In One Day Her Plagues Will Overtake Her: Death, Mourning and Famine

18: 6-8

   DIG: How does God’s perspective on Babylon differ from Babylon’s self understanding? How does the law of retribution apply to Babylon the Great? Will her demise happen gradually or will it happen suddenly? How? Why? Who judges Babylon? Why?

   REFLECT: When has an important part of your life collapsed? What did others have to say about your demise? What perspective did the Lord bring to your fallen situation? What is the most important lesson you have learned from this passage? What actions will you take today based on this learning?

    It will seem for a long time like Babylon will be getting away with killing the LORD’s people. Her day, however, will come, and when it does, she will be dealt with ruthlessly. Those who offer no mercy will receive no mercy. It will be true justice.

    Babylon’s judgment is defined as the angel (18:4a) now speaks not to John, but to God. His call for vengeance to give back to her as she has given (18:6a), parallels the prayers of the martyred Tribulation believers (6:9-10). The angel’s prayer for justice is based on the law of retribution, which is the principle of an eye for an eye, and a tooth for a tooth (Matthew 5:38; Exodus 21:23-24; Leviticus 24:19-20; Deuteronomy 19:21). Babylon has ignored the grace given to her. It will be time for vengeance.390 Speaking through Moses the prophet about the end times, ADONAI said: It is mine to avenge; I will repay. In due time their foot will slip; their day of disaster is near and their doom rushes upon them (Deuteronomy 32:35).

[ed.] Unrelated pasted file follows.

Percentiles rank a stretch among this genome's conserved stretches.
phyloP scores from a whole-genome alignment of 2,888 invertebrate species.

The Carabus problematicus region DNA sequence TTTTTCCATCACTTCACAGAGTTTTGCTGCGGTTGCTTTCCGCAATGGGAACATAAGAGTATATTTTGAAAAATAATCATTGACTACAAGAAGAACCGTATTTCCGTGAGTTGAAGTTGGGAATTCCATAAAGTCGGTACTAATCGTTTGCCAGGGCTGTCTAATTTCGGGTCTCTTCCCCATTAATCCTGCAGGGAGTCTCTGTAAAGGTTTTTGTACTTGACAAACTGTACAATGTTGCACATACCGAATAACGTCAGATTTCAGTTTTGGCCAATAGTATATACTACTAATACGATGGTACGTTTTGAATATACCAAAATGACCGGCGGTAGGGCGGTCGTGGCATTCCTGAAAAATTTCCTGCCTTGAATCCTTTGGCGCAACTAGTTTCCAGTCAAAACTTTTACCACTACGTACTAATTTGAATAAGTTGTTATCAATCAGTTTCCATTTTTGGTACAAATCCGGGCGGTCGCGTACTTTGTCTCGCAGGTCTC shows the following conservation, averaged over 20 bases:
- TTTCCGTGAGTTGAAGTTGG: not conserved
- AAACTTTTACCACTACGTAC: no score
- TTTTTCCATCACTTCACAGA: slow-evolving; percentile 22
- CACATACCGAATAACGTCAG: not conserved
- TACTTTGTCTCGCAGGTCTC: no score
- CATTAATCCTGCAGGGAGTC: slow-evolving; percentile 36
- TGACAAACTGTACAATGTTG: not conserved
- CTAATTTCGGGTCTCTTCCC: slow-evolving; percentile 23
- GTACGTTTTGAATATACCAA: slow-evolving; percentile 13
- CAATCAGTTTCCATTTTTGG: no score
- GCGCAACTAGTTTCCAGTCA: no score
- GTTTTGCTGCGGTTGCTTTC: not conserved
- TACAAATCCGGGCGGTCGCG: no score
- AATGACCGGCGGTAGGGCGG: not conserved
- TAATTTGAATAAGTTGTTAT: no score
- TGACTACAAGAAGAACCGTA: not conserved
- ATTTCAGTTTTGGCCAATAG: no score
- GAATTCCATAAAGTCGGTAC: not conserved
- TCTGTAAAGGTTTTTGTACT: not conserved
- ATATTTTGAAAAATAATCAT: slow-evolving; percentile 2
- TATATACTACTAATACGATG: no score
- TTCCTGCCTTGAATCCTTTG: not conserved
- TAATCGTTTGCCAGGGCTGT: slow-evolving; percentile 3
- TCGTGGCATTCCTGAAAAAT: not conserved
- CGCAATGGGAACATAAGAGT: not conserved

The angel’s request that God pay her back double, literally double the double things, for what she has done (18:6b), means that Babylon’s punishment should fit her crimes. Double has been her sin; double should be her punishment. Babylon’s sins have been overflowing, like bricks of a ziggurat, they are piled up to heaven (18:5). So the angel calls for God’s judgment to be in equal measure. Double here has the sense of fullness or completeness.

    Mix her a double portion from her own cup (18:6c). In the Torah, offenders were often required to pay double the restitution for their crimes (Exodus 22:4-9). The prophets note that Israel received double for her sins (Isaiah 40:1-2; Jeremiah 16:18). Jeremiah prayed that ADONAI would bring on Israel’s persecutors a day of disaster and destroy them with double destruction (Jeremiah 17:18). This will be poetic justice (see Obadiah 13-16). The cup of God’s wrath (14:10, 16:19, 18:6), will be filled to the brim; when the last drop is poured in, it is passed to the lips of those who committed wickedness against His people. The Psalter rejoices, saying: Babylon is doomed to destruction, happy is he who repays you for what you have done to the sons and daughters of Israel (Psalm 137:8-9). God will be right and just in what He will do (Jeremiah 50:15, 29).391

    The prosperity of Babylon will blind her to God’s judgment. The angel continued to speak to the Lord, saying: Give her as much torture and grief as the glory and luxury she gave herself. In her heart she boasts when she says: I sit as queen; I am not a widow, and I will never mourn (18:7). The godless city will be filled with the proud and haughty. Her residents will declare her beauty, greatness, and glory over all the earth. They will think she is the queen and that she is married to the kings of the earth. As such, she is not a widow but a wealthy queen who has nothing to mourn about (Isaiah 47:7-8; Zephaniah 2:15). This will be one of His standards of judgment when He remembers Babylon: the great grief of the godly will be turned into glory, and the glory of the godless will be turned into great grief.392